LOS ANGELES — Still trying to find themselves with six weeks and a couple of days left in the season, the Mets at least know their formula for failure: minimal hitting, less-than-dominant pitching.
That was what they got again Thursday night in a 4-1 loss to the Dodgers, the opener of a four-game series — and the second weekend in a row they have to play the defending World Series champions.
On the hitting side, they managed six hits and no walks against a series of seven relievers. On the pitching side, Taijuan Walker gave up four runs and six hits in six innings, which was not good enough to carry the ineffective lineup.
A sixth loss in seven games dropped the Mets (60-61) to a season-high five games behind NL East-leading Atlanta, which was idle. They’re also six games behind the Padres for the final NL wild-card spot, with three other teams in between them.
"These things can build up. Sometimes it can destroy a team," manager Luis Rojas said. "That’s where leaders of the group [and] myself have to come in and make sure that doesn’t happen. This is a big challenge that we’re going through right now.
"We’re going through stress that we haven’t gone through throughout the entire season. We found our ways to prevent bad streaks from happening. We’re struggling especially in one area [hitting] more than others, but the guys have been frustrated after some losses we’ve had, for sure."
Amid their season-long offensive struggles, the Mets often have bemoaned getting unlucky — hitting a rocketed line drive, for example, right at a defender. This time, that actually was true.
The Mets hit 11 balls at 100 mph or faster — which is to say, they hit them very hard. Six of them, however, turned into outs.
"There’s one, two, maybe three plays that made the difference in this game," said J.D. Davis, who drove in the Mets’ only run with a double in the fourth. "Once again."
So it went for the Mets, who were 0-for-3 with runners in scoring position. One of those was Dominic Smith’s soft lineout to Trea Turner, who was in shallow rightfield. Davis had taken off from second base on contact and easily was doubled off to end the inning.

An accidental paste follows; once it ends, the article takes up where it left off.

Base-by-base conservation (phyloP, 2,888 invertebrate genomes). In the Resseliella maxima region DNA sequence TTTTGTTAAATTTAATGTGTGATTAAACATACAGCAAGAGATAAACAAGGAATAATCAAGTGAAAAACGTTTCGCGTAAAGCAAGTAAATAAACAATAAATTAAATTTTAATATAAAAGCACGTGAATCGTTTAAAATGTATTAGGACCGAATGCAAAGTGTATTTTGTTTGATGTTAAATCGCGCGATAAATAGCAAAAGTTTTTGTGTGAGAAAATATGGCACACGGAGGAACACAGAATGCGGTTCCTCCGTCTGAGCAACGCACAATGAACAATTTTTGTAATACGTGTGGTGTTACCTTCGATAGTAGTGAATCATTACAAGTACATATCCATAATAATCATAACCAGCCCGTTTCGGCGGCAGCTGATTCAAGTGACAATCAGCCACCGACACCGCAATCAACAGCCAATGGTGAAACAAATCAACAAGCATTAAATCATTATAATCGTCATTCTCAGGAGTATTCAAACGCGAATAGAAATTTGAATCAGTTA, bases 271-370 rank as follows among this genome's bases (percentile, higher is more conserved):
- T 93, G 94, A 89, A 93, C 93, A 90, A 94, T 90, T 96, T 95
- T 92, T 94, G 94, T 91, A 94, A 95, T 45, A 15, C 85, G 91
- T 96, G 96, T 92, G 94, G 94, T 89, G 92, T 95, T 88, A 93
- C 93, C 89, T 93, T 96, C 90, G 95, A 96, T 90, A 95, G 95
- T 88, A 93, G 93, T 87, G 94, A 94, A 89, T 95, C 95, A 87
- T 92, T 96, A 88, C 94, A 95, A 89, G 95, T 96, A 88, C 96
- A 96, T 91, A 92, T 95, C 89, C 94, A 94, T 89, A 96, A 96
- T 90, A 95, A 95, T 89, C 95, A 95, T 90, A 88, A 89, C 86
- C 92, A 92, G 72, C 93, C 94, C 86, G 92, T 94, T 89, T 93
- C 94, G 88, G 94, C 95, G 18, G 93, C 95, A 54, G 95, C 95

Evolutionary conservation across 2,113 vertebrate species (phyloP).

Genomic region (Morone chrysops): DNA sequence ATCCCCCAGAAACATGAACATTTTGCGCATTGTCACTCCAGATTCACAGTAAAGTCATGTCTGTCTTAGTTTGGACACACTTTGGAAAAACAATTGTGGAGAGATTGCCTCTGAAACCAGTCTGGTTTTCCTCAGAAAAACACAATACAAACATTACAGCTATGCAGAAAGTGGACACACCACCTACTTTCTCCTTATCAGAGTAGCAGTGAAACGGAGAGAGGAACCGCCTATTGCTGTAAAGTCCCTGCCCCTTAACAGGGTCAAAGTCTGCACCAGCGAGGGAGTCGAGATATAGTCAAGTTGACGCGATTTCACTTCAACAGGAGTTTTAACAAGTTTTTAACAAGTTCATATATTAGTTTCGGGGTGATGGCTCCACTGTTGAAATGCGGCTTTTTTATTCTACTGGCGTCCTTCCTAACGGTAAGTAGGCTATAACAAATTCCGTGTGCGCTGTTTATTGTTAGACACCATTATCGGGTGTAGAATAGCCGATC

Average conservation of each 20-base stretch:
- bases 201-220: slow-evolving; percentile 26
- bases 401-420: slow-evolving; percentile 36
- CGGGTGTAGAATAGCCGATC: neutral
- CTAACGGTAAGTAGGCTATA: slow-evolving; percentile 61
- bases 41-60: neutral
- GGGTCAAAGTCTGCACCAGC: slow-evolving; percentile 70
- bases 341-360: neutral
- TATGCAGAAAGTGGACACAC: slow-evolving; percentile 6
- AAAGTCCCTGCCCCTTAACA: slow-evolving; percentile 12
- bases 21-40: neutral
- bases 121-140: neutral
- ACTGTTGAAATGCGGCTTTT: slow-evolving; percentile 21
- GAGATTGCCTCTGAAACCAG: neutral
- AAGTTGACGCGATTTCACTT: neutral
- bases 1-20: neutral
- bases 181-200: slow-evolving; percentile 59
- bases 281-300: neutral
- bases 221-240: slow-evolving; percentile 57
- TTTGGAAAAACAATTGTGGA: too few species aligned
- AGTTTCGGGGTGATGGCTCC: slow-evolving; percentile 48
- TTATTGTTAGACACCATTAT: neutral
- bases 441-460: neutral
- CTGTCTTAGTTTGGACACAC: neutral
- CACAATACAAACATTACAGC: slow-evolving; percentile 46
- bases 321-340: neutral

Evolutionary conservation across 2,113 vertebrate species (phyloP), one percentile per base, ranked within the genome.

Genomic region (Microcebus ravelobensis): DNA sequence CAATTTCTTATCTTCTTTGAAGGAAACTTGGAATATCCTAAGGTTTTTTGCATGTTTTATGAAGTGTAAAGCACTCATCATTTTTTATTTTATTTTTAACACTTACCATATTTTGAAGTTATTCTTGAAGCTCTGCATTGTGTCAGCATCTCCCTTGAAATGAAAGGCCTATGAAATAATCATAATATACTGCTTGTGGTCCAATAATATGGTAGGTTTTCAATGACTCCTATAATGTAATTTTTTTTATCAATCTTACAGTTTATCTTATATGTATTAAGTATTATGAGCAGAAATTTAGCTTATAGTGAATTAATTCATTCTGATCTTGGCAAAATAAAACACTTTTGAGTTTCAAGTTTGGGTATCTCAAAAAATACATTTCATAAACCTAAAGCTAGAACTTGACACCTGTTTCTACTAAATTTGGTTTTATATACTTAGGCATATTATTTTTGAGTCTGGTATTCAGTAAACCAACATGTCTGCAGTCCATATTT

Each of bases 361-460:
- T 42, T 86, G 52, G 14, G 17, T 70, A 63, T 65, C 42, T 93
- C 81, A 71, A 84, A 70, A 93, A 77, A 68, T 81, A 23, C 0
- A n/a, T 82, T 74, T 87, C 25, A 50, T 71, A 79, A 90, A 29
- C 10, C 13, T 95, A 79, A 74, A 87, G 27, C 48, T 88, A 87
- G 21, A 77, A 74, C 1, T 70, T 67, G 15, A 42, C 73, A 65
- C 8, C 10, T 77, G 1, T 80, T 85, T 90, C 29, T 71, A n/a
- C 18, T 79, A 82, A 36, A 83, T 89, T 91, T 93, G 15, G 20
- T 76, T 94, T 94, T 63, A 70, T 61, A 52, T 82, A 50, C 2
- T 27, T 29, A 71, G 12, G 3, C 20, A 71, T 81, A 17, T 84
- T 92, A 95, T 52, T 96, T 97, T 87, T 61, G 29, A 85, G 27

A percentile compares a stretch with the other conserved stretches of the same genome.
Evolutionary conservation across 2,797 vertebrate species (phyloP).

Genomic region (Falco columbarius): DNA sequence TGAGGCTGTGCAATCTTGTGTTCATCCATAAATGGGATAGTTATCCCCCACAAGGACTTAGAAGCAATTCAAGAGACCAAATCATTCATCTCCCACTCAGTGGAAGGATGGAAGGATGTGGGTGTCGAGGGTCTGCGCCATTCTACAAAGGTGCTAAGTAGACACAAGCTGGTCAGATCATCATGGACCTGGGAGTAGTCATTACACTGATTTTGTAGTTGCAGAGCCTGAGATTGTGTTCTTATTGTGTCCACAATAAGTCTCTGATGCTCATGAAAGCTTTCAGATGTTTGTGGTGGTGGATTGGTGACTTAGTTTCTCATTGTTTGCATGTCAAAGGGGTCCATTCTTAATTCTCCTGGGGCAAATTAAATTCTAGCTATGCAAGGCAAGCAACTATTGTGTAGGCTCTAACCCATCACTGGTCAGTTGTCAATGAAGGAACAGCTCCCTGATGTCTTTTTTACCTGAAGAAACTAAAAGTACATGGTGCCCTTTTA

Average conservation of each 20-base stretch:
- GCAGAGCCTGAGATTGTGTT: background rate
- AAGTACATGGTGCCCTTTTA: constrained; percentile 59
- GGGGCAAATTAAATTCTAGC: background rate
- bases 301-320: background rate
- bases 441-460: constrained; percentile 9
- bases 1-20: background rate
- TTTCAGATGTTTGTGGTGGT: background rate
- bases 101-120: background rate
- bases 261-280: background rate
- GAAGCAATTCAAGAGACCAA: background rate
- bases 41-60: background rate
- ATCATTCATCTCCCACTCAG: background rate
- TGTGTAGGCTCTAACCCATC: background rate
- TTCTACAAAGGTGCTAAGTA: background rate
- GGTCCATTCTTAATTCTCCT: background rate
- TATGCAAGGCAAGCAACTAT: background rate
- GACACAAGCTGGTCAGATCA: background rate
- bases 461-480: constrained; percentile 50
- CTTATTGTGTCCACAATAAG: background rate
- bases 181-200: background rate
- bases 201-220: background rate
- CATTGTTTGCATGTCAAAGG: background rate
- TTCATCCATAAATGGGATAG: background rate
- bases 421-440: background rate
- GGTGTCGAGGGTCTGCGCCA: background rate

All that came against the Los Angeles bullpen. Corey Knebel (2.61 ERA) began the game, working around Pete Alonso’s 118-mph single in a scoreless inning. Then came Evan Phillips (3.38), Victor Gonzalez (3.63), Phil Bickford (2.39), Brusdar Graterol (4.41), Alex Vesia (2.60) and Blake Treinen (1.88).
"That bullpen over there is electric," Davis said.
The Dodgers putting such a workload on their relievers in the first of four games might be a gift for the Mets. The next two days, however, they go up against two of Los Angeles’ aces: Walker Buehler and Max Scherzer.
"They’re hurting a little bit out there in that bullpen. That puts a little bit more pressure on the starters to go out there and have a quality start against us," Davis said. "One of the game plans against Walker is we’re going to try to grind out at-bats, get that pitch count up and get back into that bullpen."
Taijuan Walker’s outing was far less effective than the one he had last weekend, when he held the Dodgers hitless into the seventh inning.
In the second, Corey Seager worked a leadoff walk and Will Smith doubled, putting two runners in scoring position with nobody out. Both scored on ground balls to the right side of the infield.
With two outs in the fifth, Billy McKinney — who was the Mets’ everyday rightfielder for parts of May and June when Michael Conforto was injured — had a pinch-hit RBI double to left-center. He scored on Turner’s hard ground-ball single up the middle.
"I kept the same game plan, it worked again," Walker said. "I threw the ball really well. They got some infield hits that led to four runs. But I thought I threw the ball really well."